Yet, for years after the Khmer Rouge regime fell, the United States continued to officially recognize its leaders, who had fled and resumed guerrilla warfare, as Cambodia's legitimate representatives in the U.N. That fact still rankles Hun Sen, who often raises it when feeling aggrieved by U.S. policy.
A sign on the Peace Palace's exterior wall on Monday welcomed the arrival of Chinese Premier Wen Jiabao for the summit. There was no similar sign heralding Obama's arrival.
Hun Sen's reputation for violence owes much to the fact that he staged a 1997 coup against his own coalition government. Forces loyal to him defeated those of his co-prime minister — whose party had actually won elections four years previously — putting Hun Sen once again in full control.
By hook or crook, he has remained in power ever since, winning several elections.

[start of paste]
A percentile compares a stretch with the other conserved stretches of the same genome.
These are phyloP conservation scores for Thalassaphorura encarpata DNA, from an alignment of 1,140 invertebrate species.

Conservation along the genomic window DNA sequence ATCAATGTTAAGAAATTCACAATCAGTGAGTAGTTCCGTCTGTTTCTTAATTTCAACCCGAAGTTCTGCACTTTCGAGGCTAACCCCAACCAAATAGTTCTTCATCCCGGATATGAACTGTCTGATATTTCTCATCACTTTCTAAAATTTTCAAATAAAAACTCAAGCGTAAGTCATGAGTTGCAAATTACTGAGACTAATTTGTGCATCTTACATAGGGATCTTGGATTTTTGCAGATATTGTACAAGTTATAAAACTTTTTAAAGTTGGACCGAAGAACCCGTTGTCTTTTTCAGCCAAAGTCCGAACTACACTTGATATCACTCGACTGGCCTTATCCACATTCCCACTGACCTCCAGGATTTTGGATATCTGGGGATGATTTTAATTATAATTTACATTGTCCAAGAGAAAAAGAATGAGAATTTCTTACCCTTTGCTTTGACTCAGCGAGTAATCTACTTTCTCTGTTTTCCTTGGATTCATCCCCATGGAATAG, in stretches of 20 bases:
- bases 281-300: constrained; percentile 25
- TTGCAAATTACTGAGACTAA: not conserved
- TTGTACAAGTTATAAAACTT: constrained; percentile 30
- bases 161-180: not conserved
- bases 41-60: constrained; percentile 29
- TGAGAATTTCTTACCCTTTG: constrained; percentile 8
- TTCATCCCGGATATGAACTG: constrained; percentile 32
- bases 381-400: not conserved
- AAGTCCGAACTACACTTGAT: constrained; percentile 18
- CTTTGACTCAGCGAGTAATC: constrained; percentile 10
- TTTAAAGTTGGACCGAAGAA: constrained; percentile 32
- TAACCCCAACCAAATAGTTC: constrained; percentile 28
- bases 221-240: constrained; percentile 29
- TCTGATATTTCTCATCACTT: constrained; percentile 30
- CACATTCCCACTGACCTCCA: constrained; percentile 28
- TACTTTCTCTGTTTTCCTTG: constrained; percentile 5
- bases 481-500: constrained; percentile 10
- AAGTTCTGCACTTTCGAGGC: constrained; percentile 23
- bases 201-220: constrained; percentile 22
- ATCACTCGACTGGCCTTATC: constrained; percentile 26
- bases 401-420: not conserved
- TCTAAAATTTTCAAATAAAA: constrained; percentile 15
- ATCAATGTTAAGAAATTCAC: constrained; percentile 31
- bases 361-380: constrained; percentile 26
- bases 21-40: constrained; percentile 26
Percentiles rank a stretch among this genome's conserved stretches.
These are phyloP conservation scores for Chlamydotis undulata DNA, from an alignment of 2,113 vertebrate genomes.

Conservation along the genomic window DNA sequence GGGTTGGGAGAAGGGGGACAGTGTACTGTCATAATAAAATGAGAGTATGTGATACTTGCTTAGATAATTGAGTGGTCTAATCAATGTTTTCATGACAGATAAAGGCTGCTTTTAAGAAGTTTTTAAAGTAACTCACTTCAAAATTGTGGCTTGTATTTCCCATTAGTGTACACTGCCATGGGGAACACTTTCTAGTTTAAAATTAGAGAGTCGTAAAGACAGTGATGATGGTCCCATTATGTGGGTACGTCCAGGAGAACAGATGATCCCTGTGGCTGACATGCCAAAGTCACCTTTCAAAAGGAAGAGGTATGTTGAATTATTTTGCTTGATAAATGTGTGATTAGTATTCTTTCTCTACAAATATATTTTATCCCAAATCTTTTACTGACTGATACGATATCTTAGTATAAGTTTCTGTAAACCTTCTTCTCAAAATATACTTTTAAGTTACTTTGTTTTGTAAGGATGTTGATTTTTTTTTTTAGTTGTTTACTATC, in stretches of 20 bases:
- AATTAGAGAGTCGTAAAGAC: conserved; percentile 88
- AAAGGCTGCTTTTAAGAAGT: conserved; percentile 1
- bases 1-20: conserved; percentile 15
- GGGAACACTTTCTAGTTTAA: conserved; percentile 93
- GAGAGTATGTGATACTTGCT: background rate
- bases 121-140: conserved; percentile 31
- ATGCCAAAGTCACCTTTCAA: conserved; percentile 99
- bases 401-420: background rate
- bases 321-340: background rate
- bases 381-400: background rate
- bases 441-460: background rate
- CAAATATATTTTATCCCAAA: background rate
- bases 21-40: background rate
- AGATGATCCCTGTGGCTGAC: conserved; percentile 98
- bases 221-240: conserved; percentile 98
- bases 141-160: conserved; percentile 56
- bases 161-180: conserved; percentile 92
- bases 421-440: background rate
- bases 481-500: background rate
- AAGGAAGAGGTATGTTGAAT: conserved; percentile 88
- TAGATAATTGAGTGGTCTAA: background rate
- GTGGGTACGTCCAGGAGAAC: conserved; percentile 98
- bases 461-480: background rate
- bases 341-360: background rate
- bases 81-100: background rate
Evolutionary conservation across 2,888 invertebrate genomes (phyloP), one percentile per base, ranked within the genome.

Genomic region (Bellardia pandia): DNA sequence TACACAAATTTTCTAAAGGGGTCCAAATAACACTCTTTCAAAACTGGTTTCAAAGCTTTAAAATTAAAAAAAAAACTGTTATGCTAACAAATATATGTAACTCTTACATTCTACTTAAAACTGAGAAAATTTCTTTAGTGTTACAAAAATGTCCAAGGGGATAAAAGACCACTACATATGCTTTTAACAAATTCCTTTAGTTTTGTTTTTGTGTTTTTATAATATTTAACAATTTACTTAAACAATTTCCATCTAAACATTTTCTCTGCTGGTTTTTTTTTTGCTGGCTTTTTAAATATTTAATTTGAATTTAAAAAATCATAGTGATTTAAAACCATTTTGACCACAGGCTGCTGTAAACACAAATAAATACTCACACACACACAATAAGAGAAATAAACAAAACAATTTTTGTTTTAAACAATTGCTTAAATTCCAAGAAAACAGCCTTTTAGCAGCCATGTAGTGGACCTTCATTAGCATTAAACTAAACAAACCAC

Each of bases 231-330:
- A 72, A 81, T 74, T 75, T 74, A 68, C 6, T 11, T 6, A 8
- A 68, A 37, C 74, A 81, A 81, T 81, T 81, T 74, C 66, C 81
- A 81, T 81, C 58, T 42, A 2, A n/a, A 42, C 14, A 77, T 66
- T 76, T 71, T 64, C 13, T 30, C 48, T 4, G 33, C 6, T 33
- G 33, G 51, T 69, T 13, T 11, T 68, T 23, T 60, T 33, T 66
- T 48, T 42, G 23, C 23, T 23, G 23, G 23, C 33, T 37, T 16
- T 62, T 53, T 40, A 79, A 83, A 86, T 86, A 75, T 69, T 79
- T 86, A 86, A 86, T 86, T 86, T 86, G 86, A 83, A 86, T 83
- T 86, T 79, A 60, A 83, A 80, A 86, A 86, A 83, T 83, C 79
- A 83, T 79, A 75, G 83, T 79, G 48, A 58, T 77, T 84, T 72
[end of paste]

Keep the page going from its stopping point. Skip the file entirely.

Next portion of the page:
In recent years, Hun Sen's opponents have been more likely to stand before a judge than stare down the barrel of a gun, human rights groups say.
Last month, a court sentenced 71-year-old Mam Sonando, owner of a radio station that is one of the country's few free media voices, to 20 years in prison on insurrection charges that critics say were trumped up to silence him.
Opposition leader Sam Rainsy — the sole Cambodian politician with the charisma and resources to present any real challenge to Hun Sen — is in self-imposed exile to avoid 12 years in prison from convictions critics say represented similar political persecution.
Unless Hun Sen sees an advantage to having him pardoned, Sam Rainsy will likely be shut out of next year's general election and his party will lose its best campaigner.
Economic development is a particular point of pride for Hun Sen's government, bearing in mind the low point growth started from — the Khmer Rouge had even abolished the use of money.